I very much liked the way the stories of Julia Child and blogger Julie Powell were intertwined. I’ve always liked novels constructed in this way – The French Lieutenant’s Woman for instance (and by coincidence Meryl Streep took the leading role in the film adaptation of the novel). For me, the story of the very much lesser character Julie merely served to show Julia Child’s achievements over a lifetime in sharp relief.
I disliked the Julie Powell character right from the start. Whether this is a fair reflection on Julie or whether it results from actress Amy Adams’ portrayal of her I can’t say. I began to have misgivings about her when early on in the film it is revealed that at the age of 30 she had never eaten let alone cooked an egg before. Hmmm maybe this woman is a fraud or a faddy eater or maybe even both…and when the potentially agonising moment comes as Julie learns Julia’s reaction to her blog and tearfully tells her husband “She hates me!” I found myself cheering inwardly. I’m not entirely sure this is the reaction director Nora Ephron intended.
A word on the two supporting actors, the husbands of each of the two women. Stanley Tucci’s portrayal of patient, charming and debonair Paul Child was delightful whereas Eric Powell played by Chris Messina came across as a graceless slob.
I did feel the warm flush of familiarity as I watched Julie cook the recipes for boeuf bourgignon, boned duck and of course lobster Thermidor. Watching her struggle with a live lobster much as I had done myself a month before (see my August 2009 posts Lobster Saga I and II) I was left thinking -Blimey I wish I’d had Julie Powell’s idea before she did.
Finally, I was amused by the unconscious irony of screening a Flora advert before this film which has the goodness of butter as one of its central metaphors.
An enjoyable afternoon and a film I’d recommend for teenage boys in touch with their feminine side (hope that’s OK George!).
Here’s a link to the film website:
And here’s an extract fromJulie Powell’s blog. I have to say her prose, riddled with expletives, is not a patch on Julia’s lively and well considered writing:
October 7, 2009 § Leave a comment
Watched the final programme in “Jamie’s American Road Trip” last night. He kicked off in Los Angeles for the first programme in the series on 1 September and concluded 6 weeks later on a Navajo reservation in Arizona. There’s a whole host of food programmes on the television at the moment – too many to contemplate watching all of them – I’d rather be cooking than slumped on the sofa! But I picked this series to watch because I’ve developed a healthy respect for American cooking since picking up David Rosengarten’s fantastic book “It’s All American Food”. Previously, I’d assumed American food was all peanut butter and jelly, McDonald’s and Taco Bell. How wrong can you be. I’d gone in search of a recipe for “Real Southern Cornbread” to serve with a Tex Mex chilli for a party – David Rosengarten came up with recipes that worked brilliantly for both in this comprehensive book. It has no photos but the recipes are detailed and they work and the seductive text draws you in and before you know it you’ve journeyed across America from Southern Breakfast Biscuits with Sausage Cream Gravy to Malasadas (Portuguese-Hawaiian Doughnuts) taking in Pho (Vietnamese Beef Soup with Herbs) and Extra-Crispy Potato Latkes along the way.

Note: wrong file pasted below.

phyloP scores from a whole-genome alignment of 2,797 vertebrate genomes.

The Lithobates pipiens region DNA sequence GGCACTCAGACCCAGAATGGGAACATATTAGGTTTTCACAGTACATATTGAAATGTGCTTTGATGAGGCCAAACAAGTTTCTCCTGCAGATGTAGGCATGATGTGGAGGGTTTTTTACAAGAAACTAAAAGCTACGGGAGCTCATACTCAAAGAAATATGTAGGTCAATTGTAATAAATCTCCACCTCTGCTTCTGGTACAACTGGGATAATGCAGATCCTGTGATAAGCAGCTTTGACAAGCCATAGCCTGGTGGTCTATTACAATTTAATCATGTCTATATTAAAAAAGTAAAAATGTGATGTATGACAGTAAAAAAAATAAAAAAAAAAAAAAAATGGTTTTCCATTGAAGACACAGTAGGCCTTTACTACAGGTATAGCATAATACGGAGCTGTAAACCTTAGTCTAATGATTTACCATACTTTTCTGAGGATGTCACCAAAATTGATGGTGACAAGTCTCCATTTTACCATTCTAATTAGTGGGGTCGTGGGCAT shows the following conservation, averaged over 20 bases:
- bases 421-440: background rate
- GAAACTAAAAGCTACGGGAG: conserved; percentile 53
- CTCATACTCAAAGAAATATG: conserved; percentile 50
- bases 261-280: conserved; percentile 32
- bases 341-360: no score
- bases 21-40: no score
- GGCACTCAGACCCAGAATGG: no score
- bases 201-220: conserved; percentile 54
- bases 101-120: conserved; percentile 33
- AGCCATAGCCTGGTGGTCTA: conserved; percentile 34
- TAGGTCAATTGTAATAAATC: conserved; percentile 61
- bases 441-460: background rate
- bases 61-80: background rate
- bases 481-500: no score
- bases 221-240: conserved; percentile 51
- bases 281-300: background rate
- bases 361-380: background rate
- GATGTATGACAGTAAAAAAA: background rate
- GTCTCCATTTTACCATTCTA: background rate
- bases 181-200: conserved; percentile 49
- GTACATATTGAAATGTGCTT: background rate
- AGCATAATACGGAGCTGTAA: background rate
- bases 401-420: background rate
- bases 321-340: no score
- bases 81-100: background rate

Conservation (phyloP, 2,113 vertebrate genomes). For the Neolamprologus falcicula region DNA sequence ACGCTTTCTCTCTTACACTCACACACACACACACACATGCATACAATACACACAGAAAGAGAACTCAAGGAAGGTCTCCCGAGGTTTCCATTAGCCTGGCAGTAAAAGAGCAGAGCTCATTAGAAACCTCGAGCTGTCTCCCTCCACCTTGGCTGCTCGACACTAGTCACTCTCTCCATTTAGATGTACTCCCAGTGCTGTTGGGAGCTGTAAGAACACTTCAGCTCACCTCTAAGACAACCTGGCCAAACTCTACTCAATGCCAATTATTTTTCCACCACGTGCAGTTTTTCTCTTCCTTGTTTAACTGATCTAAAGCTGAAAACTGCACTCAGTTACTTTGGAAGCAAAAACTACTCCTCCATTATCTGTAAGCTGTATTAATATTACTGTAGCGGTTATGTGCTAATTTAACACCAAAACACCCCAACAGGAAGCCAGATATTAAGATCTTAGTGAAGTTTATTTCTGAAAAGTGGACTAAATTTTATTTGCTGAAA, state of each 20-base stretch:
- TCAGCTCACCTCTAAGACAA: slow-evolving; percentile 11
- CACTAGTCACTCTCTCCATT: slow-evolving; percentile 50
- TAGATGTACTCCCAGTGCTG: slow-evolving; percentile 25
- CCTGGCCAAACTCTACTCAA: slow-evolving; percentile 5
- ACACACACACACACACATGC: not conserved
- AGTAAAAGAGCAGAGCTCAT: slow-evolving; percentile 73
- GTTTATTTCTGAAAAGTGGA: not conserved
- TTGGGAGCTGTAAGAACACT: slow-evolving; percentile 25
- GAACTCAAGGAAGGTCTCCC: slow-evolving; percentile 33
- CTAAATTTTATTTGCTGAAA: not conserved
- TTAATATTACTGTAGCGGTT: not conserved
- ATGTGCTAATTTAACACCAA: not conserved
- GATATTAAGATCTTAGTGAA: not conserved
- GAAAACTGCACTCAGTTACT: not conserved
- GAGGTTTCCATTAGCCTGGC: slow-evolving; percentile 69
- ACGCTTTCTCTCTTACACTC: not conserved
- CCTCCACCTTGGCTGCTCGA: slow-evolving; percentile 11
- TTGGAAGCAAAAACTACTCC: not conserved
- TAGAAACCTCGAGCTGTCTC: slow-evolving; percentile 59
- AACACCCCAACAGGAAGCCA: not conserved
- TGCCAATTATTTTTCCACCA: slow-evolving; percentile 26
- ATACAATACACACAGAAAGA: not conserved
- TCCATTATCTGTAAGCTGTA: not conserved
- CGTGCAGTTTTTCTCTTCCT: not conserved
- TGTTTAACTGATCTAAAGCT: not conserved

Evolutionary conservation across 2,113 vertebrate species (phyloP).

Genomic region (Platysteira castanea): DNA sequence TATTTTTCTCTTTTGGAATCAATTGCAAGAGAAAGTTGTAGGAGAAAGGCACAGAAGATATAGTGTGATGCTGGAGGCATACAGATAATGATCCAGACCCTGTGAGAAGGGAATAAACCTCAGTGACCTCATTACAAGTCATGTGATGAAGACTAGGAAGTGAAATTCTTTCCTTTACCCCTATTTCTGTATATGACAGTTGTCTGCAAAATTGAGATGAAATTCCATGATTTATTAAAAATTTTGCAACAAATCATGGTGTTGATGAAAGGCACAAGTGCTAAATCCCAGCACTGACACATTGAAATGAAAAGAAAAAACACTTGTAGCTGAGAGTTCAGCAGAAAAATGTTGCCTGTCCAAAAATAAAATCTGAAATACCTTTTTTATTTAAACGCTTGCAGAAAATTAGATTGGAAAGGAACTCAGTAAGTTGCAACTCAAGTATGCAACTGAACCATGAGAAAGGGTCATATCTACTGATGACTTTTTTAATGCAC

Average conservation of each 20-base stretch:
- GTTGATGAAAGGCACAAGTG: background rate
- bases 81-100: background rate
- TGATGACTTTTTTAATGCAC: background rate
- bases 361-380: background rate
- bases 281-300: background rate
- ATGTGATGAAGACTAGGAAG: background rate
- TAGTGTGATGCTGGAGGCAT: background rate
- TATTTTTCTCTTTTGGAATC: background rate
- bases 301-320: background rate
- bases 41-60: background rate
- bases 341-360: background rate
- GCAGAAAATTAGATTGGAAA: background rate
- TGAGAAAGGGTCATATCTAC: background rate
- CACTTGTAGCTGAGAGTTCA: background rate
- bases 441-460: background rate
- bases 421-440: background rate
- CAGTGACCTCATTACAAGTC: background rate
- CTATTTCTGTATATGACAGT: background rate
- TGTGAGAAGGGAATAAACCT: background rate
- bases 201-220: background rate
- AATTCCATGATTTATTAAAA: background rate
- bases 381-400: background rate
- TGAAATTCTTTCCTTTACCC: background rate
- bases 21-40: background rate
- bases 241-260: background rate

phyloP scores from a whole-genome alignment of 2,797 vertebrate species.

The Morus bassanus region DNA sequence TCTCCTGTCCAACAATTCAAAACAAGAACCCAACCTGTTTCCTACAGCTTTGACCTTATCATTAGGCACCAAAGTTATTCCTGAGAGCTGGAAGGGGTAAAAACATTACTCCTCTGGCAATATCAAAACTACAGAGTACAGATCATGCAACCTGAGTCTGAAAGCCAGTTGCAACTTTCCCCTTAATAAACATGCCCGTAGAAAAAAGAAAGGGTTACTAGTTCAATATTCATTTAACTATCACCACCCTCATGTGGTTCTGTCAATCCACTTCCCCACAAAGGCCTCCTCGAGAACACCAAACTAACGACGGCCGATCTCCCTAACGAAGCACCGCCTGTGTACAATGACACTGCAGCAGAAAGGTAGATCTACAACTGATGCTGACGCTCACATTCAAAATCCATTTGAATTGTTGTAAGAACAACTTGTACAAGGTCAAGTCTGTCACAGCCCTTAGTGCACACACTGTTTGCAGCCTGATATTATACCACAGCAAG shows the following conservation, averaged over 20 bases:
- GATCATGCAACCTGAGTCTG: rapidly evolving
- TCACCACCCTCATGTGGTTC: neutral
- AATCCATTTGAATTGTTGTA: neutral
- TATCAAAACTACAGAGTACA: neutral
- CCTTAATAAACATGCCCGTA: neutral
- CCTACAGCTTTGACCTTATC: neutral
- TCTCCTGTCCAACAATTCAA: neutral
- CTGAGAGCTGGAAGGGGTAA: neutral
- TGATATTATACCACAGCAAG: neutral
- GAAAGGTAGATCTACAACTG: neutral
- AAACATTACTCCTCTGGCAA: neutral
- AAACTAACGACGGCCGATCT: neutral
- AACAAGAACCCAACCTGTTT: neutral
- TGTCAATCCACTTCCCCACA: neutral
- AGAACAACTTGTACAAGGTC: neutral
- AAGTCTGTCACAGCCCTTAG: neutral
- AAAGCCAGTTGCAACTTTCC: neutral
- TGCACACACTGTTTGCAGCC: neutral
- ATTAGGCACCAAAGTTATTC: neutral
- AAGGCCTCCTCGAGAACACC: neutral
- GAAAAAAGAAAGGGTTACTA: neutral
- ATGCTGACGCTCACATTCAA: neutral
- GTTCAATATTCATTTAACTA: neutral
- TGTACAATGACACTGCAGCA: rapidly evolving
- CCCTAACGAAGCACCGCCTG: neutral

There is a similar ambition behind Jamie’s American Road Trip I think – an attempt to debunk the myth that American food means junk fund, and to show the diversity of American food brought about by a melding of different immigrant cuisines with that of the indigenous peoples.
The series succeeded up to a point but was a slightly odd mix of travelogue, anthropological study and cookery demo – think Alan Whicker meets meets Desmond Morris meets Fanny Craddock. I must say I found some of the faux inpromptu meetings a little improbable – Jamie receives a supposed off-the cuff invitation to a Mexican family party in Los Angeles (programme 1/6). “That’s Family..!” chunters Jamie for all the world like an extra from East Enders.
And that underground restaurant evening he threw in his New York apartment (programme 3/6). We were led to believe that these were just a few random punters who’d found Jamie’s word-of-mouth invite on the internet. But the crowd who turned up were a group of sleek, self-satisfied incredibly beautiful and well-groomed group of New Yorkers – straight out of central casting I don’t doubt.
Also the closing credits each week listed the cast of thousands supporting Jamie on this apparently solo trip. In particular, there were several food stylists – what on earth is a food stylist and how have I managed without one for so long? So, the picture of a lone traveller in a car was a fiction, but I enjoyed the series anyway. Jamie’s heart is in the right place and his tastebuds are sound.
But if you are really interested in buying a book that gives an insight into American Food, don’t buy Jamie’s glossy coffee table but get hold of a copy of David Rosengarten’s instead.